Doctors and scientists corrected U.S. Supreme Court Justice Sonya Sotomayor this week after she compared unborn babies to brain dead people and claimed they cannot feel pain until at least 24 weeks of pregnancy.
Dr. Grazie Pozo Christie, a radiology specialist and senior fellow with The Catholic Association, said the justice’s statements were “wholly ignorant” of basic scientific knowledge.
“To compare an unborn child to a brain-dead person or a corpse flouts science, which tells us that at 15 weeks gestation, a baby’s organs are fully formed, her heart pumps 26 quarts of blood a day, and her lungs are already practicing drawing breath,” Christie responded in a statement.
On Wednesday, Sotomayor dismissed arguments that unborn babies should be protected from abortion, at the very least, by 15 weeks of pregnancy when they are capable of feeling pain.
Those arguments came from Mississippi attorney Scott Grant Stewart as he asked the high court to overturn Roe v. Wade and allow states to protect unborn babies from abortion again. During questioning, he told Sotomayor that unborn babies at early stages of pregnancy can be seen recoiling when being poked or touched.
Sotomayor responded by claiming only a “gross minority of doctors” believe fetal pain exists before 24 weeks of pregnancy. Before this point, she asserted that unborn babies are like brain dead people who lack the consciousness to feel pain.
LifeNews depends on the support of readers like you to combat the pro-abortion media. Please donate now.
“Virtually every state defines a brain death as death. Yet, the literature is filled with episodes of people who are completely and utterly brain dead responding to stimuli,” Sotomayor said. “There‘s about 40 percent of dead people who, if you touch their feet, the foot will recoil. There are spontaneous acts by brain dead people. So I don’t think that a response to — by a fetus necessarily proves that there‘s a sensation of pain or that there’s consciousness.”
Afterward, Christie, an accomplished physician and EWTN radio host, said the justice’s claims were “wholly ignorant of the tremendous scientific advances in fetal medicine,” according to the Catholic News Agency.
“As recently as last year, doctors in the Journal of Medical Ethics wrote, ‘Current neuroscientific evidence supports the possibility of fetal pain before the ’consensus‘ cutoff of 24 weeks’ and may be as early as 12 weeks,” Christie said.
She also pointed to the common practice of providing anesthesia to unborn babies for fetal surgeries before 24 weeks and the premature babies who have survived as early as 21 weeks of pregnancy.
Scientists with the Charlotte Lozier Institute also refuted the justice’s claims, citing several recent studies and experts on the science of fetal pain.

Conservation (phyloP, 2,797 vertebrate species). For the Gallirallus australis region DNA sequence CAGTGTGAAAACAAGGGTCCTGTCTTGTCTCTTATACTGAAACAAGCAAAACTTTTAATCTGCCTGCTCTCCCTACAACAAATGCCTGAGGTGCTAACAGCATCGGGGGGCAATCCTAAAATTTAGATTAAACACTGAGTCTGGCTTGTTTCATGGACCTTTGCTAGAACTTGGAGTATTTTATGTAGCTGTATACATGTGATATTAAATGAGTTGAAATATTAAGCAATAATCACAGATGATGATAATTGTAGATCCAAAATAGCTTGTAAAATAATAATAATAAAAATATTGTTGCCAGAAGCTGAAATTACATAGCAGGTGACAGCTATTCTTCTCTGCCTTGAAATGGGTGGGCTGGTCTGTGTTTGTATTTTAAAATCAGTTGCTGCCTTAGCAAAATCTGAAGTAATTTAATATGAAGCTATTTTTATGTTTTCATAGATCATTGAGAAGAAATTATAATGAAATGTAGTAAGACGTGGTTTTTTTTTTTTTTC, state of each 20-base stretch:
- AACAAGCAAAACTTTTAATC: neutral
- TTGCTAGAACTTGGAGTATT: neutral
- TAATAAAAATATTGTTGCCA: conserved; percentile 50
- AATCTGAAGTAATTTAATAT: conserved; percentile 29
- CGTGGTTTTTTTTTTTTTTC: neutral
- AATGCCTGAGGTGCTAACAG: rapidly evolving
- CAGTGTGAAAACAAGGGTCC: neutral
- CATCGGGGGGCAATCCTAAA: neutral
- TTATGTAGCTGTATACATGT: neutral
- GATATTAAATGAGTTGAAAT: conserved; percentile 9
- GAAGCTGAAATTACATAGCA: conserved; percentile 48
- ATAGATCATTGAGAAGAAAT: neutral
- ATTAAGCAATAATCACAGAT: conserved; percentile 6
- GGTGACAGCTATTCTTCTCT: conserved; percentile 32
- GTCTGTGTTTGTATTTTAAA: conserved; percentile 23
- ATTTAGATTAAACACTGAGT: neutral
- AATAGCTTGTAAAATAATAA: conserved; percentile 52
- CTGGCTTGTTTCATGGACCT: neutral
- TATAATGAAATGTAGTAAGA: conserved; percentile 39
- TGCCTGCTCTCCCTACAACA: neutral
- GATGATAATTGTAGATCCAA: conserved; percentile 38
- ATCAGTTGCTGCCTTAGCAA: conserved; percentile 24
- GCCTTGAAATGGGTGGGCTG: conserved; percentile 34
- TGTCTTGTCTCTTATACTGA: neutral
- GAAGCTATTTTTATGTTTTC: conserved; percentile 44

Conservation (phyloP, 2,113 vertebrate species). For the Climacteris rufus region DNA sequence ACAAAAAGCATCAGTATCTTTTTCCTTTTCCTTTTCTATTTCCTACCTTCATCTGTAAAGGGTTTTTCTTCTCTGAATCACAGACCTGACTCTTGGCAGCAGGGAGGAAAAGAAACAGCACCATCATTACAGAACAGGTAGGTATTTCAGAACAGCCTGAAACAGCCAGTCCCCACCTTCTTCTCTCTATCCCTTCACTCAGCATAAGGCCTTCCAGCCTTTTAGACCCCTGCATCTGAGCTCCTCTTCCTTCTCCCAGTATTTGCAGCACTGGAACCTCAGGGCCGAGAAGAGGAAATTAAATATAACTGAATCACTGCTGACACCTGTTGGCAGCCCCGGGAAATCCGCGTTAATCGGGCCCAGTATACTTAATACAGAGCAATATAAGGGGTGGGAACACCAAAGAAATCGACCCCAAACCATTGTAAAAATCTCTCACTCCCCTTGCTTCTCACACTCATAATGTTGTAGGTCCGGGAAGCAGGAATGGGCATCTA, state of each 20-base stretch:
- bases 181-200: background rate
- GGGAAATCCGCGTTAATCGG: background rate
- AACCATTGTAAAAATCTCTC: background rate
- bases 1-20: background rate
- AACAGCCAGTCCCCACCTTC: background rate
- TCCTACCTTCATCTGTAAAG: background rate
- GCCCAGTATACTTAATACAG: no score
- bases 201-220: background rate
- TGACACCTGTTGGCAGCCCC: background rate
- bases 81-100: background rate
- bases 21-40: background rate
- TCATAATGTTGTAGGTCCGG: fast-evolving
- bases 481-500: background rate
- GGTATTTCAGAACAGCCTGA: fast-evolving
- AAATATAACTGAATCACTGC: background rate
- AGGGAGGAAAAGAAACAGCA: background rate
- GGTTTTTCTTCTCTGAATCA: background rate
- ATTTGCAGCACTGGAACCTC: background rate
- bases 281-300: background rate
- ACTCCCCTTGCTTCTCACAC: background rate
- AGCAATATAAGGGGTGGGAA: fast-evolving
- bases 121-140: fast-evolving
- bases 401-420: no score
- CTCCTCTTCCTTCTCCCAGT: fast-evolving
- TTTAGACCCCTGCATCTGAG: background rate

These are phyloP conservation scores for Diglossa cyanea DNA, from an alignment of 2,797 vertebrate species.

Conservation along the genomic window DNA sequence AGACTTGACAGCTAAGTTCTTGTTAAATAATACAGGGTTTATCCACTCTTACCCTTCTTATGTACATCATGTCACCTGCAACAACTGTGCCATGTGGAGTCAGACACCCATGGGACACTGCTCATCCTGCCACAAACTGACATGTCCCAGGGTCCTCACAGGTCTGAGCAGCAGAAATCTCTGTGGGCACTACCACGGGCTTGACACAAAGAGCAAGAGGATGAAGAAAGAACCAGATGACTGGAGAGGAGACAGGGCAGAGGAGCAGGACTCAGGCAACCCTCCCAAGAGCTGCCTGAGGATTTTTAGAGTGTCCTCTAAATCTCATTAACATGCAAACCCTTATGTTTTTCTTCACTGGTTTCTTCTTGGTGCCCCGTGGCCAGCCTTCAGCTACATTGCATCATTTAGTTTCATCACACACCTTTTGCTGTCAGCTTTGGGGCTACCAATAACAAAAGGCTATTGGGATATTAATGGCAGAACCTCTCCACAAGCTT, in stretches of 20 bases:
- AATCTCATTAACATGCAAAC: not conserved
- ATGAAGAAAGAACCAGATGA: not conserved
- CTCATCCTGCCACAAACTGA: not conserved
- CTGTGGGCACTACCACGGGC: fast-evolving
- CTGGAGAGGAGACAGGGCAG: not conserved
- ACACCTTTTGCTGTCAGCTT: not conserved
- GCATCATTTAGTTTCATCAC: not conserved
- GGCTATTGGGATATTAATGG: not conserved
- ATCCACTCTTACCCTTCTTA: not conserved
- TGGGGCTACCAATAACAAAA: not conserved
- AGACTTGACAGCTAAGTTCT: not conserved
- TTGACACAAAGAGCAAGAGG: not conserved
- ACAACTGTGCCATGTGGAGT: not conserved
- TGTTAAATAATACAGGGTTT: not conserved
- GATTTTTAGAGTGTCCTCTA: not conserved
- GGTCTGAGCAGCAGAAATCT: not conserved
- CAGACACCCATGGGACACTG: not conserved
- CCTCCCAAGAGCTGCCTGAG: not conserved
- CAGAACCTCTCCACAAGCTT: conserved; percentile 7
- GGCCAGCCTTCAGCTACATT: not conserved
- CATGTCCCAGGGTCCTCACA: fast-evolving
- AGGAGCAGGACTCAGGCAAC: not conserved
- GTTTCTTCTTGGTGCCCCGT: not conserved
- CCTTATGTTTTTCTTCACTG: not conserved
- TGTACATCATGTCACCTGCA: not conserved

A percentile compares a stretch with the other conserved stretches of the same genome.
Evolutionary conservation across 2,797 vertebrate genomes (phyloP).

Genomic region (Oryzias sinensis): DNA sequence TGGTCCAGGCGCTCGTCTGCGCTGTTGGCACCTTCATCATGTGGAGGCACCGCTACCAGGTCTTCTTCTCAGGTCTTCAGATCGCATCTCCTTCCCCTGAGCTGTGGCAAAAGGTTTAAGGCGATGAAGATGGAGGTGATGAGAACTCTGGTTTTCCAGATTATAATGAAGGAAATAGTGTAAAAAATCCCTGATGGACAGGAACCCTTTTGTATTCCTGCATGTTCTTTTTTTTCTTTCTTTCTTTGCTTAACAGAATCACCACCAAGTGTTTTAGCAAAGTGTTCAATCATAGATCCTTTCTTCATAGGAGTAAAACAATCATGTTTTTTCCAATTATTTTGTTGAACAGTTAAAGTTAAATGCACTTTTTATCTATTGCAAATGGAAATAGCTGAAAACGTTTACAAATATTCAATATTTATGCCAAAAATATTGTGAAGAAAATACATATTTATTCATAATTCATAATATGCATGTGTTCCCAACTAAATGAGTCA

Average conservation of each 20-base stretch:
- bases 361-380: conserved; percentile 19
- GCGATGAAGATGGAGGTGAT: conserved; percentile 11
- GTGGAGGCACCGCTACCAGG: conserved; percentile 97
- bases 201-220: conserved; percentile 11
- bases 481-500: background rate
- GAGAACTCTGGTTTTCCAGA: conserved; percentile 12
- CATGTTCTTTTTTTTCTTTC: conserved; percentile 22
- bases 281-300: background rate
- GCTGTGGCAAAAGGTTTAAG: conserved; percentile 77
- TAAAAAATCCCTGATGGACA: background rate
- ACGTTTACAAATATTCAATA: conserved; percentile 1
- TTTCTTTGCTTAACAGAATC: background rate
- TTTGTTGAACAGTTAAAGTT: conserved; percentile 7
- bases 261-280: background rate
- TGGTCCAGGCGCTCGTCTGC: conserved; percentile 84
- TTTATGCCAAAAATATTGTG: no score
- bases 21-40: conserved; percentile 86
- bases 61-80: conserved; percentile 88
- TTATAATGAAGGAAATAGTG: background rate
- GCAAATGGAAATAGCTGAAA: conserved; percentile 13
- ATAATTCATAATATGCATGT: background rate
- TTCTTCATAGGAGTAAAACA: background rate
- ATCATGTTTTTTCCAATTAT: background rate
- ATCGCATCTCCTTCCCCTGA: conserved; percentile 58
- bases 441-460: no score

“For decades, most neuroscientists have operated by the axiom of ‘cortical necessity.’ This is the idea that a cerebral cortex – the thin, convoluted, outer layer of the brain that activates between 24 and 30 weeks’ gestation – is required to perceive pain,” the institute responded in a statement.
“There has long been evidence to the contrary. But accumulating studies, especially two from 2016, strongly imply that cortical necessity is incorrect: evidence shows subcortical (lower) brain structures that develop much earlier than 24 to 30 weeks are sufficient for pain perception,” the institute continued.
Last year, a renowned expert in the science of fetal pain said he now believes that unborn babies are capable of feeling pain as early as 12 weeks of pregnancy. Dr. Stuart Derbyshire, a pro-choice neuroscientist at the National University of Singapore, published an analysis in 2020 explaining the reasons why he now thinks an unborn baby’s capability to feel pain begins at about 12 weeks – not 24 weeks as his previous research suggested.
However, some pro-abortion groups still cite Derbyshire’s old research to claim, as Sotomayor did, that unborn babies are not capable of feeling pain until at least 24 weeks.
Dr. David Prentice, vice president of research at the Charlotte Lozier Institute and an expert on stem cell research, urged Sotomayor to recognize that science has not stood still since Roe v. Wade was decided in 1973.
“Modern research is revealing that unborn babies do feel pain at an early stage, and we see that science in action regularly during fetal surgery, in which doctors apply analgesia in utero to prevent the suffering of the unborn child,” Prentice said.
Earlier this year, a medical alliance representing more than 30,000 doctors and medical professionals also filed a brief to the U.S. Supreme Court arguing that unborn babies are patients who deserve legal protections.
“In the nearly 50 years since the court wrongly decided Roe v. Wade and Doe v. Bolton, medical science has progressed significantly and has increasingly supported the pro-life position,” the medical alliance said in a statement. “It is time that the law of our land caught up with advances in medical science and supported the human rights of all of our patients.”
Pro-life advocates hope the Supreme Court will scale back or overturn Roe v. Wade in their ruling on the Mississippi case.
If they do, states would be allowed to protect unborn babies from abortion again, possibly from the moment of conception or at least after the first trimester, and groups estimate anywhere from a dozen to two dozen states would do so. As a result, thousands of babies could be spared from violent abortion deaths every year across America.
The high court is expected to publish its ruling on the case sometime next year, potentially June 2022.